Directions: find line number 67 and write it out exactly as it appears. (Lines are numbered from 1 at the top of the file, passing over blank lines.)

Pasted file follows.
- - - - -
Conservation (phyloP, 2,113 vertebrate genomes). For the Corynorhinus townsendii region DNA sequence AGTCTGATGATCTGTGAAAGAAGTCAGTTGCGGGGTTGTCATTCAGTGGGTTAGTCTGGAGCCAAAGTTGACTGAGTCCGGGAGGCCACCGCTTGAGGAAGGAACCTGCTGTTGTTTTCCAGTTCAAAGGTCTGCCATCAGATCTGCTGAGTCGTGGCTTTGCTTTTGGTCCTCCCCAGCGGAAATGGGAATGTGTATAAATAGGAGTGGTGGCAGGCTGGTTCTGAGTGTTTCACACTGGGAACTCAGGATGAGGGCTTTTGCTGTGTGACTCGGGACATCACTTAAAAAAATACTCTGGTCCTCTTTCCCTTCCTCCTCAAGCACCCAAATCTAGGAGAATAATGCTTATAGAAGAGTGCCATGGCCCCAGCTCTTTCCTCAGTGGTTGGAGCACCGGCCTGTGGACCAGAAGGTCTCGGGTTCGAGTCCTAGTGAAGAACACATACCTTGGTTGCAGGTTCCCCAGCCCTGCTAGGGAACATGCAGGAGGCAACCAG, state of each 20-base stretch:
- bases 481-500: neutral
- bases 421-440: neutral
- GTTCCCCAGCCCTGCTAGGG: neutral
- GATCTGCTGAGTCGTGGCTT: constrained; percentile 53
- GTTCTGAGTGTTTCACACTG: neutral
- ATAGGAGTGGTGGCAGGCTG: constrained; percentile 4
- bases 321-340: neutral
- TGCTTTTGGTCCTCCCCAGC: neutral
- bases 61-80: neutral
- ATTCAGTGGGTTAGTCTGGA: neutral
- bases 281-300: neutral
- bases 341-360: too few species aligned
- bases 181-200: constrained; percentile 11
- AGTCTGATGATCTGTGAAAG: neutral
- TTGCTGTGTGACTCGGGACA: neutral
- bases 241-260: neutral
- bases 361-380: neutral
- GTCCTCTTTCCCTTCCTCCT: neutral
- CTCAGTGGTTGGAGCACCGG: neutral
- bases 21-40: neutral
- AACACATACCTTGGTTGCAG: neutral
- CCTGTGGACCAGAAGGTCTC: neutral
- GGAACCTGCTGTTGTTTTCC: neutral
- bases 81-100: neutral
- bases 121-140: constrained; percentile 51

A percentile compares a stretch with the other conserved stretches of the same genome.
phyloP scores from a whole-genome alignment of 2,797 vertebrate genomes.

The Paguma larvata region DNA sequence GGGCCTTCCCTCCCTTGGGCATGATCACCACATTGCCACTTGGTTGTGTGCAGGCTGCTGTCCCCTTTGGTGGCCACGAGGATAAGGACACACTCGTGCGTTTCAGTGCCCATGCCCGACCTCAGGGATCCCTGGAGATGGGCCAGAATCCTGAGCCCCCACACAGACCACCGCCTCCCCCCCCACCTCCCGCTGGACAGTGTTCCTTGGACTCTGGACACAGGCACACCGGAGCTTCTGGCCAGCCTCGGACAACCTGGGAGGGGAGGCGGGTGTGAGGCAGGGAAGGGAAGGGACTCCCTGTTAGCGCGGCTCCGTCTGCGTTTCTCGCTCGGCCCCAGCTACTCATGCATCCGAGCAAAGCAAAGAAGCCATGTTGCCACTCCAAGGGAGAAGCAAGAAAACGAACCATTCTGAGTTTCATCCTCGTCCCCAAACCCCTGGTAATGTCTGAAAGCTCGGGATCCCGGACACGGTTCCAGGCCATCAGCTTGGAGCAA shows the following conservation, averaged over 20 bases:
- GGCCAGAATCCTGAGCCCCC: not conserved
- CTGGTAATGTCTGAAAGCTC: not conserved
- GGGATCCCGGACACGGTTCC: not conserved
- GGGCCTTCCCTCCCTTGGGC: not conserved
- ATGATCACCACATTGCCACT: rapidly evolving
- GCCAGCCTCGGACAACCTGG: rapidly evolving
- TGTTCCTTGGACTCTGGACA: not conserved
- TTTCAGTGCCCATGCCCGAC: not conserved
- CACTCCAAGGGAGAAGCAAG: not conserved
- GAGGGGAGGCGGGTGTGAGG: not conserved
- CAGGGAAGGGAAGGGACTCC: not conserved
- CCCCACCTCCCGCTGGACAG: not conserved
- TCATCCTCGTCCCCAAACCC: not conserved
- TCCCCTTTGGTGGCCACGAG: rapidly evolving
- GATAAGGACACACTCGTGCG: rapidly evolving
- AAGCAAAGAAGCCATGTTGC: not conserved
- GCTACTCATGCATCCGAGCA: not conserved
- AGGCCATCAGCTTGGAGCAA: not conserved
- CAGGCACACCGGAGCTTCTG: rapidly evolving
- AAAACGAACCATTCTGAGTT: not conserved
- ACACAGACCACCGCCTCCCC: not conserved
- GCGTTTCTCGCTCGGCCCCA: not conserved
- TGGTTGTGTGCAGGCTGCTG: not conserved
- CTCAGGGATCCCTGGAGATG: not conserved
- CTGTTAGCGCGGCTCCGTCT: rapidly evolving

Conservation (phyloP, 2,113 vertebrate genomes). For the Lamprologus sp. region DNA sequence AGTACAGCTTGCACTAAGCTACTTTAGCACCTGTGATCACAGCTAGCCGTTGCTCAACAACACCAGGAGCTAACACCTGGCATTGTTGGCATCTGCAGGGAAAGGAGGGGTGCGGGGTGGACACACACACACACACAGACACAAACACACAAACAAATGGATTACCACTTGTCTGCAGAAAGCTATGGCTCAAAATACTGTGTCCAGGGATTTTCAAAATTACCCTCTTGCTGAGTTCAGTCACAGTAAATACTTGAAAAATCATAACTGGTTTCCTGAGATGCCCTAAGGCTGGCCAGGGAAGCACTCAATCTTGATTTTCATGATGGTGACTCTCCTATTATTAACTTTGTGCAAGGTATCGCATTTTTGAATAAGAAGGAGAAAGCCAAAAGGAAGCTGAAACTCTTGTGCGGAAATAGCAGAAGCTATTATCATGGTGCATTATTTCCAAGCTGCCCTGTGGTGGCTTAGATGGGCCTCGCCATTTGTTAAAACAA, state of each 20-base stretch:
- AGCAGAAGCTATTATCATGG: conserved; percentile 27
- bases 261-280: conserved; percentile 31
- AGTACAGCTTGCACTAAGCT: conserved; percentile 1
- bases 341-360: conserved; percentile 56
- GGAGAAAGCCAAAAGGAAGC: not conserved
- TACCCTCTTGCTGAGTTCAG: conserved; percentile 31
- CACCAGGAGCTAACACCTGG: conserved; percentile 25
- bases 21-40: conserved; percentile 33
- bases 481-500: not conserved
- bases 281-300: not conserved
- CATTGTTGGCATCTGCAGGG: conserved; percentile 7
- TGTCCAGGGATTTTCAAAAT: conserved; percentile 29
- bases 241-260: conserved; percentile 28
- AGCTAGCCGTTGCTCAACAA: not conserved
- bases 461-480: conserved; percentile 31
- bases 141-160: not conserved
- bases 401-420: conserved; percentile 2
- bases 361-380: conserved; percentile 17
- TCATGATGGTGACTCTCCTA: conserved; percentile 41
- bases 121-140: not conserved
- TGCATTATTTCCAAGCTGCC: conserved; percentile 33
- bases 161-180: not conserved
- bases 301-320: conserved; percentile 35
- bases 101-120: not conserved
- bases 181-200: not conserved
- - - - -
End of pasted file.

- TGTCCAGGGATTTTCAAAAT: conserved; percentile 29